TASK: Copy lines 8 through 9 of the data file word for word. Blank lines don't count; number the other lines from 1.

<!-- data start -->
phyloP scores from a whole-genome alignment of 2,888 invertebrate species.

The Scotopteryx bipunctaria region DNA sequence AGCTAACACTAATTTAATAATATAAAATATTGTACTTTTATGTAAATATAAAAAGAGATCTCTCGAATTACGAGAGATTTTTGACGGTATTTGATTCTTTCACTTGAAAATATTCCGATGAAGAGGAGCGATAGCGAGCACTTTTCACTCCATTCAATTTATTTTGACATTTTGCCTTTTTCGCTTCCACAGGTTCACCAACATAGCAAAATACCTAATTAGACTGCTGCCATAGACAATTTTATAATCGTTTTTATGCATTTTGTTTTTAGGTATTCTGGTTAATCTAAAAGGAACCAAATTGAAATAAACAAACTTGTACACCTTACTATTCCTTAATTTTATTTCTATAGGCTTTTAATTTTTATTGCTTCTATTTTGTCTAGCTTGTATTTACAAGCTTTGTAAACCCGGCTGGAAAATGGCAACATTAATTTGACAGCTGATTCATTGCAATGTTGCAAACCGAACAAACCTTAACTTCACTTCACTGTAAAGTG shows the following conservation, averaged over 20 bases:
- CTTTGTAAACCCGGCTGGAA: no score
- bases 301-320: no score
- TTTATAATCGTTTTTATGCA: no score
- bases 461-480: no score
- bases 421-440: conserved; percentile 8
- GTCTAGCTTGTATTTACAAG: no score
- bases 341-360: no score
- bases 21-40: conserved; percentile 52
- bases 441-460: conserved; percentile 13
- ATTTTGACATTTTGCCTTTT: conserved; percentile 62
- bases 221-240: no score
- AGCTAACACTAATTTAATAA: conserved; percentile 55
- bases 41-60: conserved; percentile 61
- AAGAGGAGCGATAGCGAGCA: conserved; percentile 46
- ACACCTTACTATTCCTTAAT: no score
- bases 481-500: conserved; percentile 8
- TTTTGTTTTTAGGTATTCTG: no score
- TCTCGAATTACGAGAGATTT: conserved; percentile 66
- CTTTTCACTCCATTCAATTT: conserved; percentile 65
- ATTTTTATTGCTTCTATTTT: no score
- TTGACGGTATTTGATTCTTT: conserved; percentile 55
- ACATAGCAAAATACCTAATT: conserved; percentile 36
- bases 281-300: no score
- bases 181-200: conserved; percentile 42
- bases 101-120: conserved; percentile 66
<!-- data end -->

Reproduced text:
- GTCTAGCTTGTATTTACAAG: no score
- bases 341-360: no score